Last week I was having a cup of coffee with my Uncle Mikey, an Irishman in his 80s who, like many of my relatives, came to Birmingham in the 1950’s to find work.
I asked him how he would be voting in the election. The look on his face let me know that he thought I should know better and said, “If a tory and the devil were the only two candidates then I would vote for the devil. I’ll be voting Labour.” This attitude is typical of my family and the way I was brought up. We were rock solid Labour and I remember that come election time we put up posters in our window supporting Wilson and Callaghan. When I got old enough I joined the Labour party and was out delivering leaflets for Foot and Kinnock.
The years passed, and I left Birmingham, spent time travelling and ended up in the early 90s moving to Ireland for good. In 2001 I decided on a career change and get the job I always wanted. No, not centre half for Aston Villa, but a primary school teacher. I did my PGCE and got a job in Dublin teaching in an all-boys primary school in one of the most disadvantaged areas of the city.
My first job was as a Learning Support teacher helping 20 boys starting their third year in school. The major difficulty they faced was that after 2 years of schooling they couldn’t read. They knew Letterland characters like Robber Red and Golden Girl, but they couldn’t read words like “rabbit” or “frost” and they thought every long word was “trousers”. So my job was to help them learn to read. I thought back to my PGCE course and realised that we hadn’t been taught how to teach kids to read. The idea seemed to be expose them to words and they’ll pick it up, but I had 20 kids this approach hadn’t worked for and I had to do something.
I knew that words are made up of sounds and letters represent sounds. So I decided to start teaching these things and as if by magic the lads started to read. How was this working so well? I did some research and found Jolly Phonics. By the end of the school year the boys had made an average reading age jump of over two years.
The following year I was given over 30 boys to teach. By then I had also come across an organisation called the Reading Reform Foundation. The RRF showed me the research evidence behind Synthetic Phonics and how what I had discovered by chance was a tool we could all be using to teach reading. By the end of that year the boys had made a jump of nearly three years in their reading ages. This phonics stuff was working and the headteacher decided it had to go into our infant classes and from there the school has moved steadily forward.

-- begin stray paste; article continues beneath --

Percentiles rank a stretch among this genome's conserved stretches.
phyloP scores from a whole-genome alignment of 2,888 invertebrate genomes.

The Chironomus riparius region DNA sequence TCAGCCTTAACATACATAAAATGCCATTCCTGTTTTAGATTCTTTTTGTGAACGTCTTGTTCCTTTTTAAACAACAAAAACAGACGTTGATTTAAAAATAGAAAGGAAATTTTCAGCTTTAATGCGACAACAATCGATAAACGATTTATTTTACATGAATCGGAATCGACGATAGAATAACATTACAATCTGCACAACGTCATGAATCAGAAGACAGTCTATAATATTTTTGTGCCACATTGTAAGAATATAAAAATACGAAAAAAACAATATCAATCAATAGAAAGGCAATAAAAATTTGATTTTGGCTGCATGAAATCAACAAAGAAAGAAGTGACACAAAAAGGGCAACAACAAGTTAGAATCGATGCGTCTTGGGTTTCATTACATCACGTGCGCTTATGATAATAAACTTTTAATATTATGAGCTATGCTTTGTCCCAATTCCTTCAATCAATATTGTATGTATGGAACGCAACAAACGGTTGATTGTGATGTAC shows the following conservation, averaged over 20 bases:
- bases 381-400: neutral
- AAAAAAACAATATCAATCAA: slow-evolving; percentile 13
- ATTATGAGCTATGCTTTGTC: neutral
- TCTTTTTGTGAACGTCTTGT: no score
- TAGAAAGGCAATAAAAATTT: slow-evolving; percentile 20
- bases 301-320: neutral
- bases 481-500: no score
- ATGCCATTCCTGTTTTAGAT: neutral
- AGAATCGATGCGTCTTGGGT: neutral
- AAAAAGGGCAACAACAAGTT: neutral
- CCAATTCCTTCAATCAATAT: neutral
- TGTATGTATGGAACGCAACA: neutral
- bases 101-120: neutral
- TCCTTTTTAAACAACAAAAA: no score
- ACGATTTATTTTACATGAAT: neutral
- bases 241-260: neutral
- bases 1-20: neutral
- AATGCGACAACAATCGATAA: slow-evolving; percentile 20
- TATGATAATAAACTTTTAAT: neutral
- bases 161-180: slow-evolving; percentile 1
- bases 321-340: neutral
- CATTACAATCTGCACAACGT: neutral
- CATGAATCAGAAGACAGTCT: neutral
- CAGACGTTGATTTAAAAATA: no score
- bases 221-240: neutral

The reason I wrote this blog is that last weekend I came over to England to attend the RRF conference in London. I heard fantastic speakers, including Sam Bailey and Josie Mingay, who have seen the ability of good phonics teaching to help children learn to read and have a chance to succeed in school. Also present was Nick Gibb MP, Tory Minister for School Reform. He clearly knew his stuff and showed his clear passionate belief in phonics as a basis for teaching children to read. This conference was his last official act as a minister and he could clearly have been elsewhere, but he wasn’t. One person that wasn’t there was any spokesperson from the Labour Party.
Why was it that my family brought me up solid Labour? The reason is that they believed that the Labour Party would look after them and their families. They believed that Labour would help them and their children in the areas of housing, employment and education. The Labour Party would ensure that their children received the education that they in many cases didn’t get. This was and is my belief too and this is why I cannot understand why the Labour Party had no representative at the conference.
I don’t understand why the Labour Party does not appear to be fully engaged in the issue of how we best teach kids to read. I ,and many others, at the RRF conference have seen phonics open the door to education for the poorest and most disadvantaged children in society. I want the party that supported my family so much to stand with us and ensure that all children can read and have access to the opportunities that our unjust society deprived many of their parents of.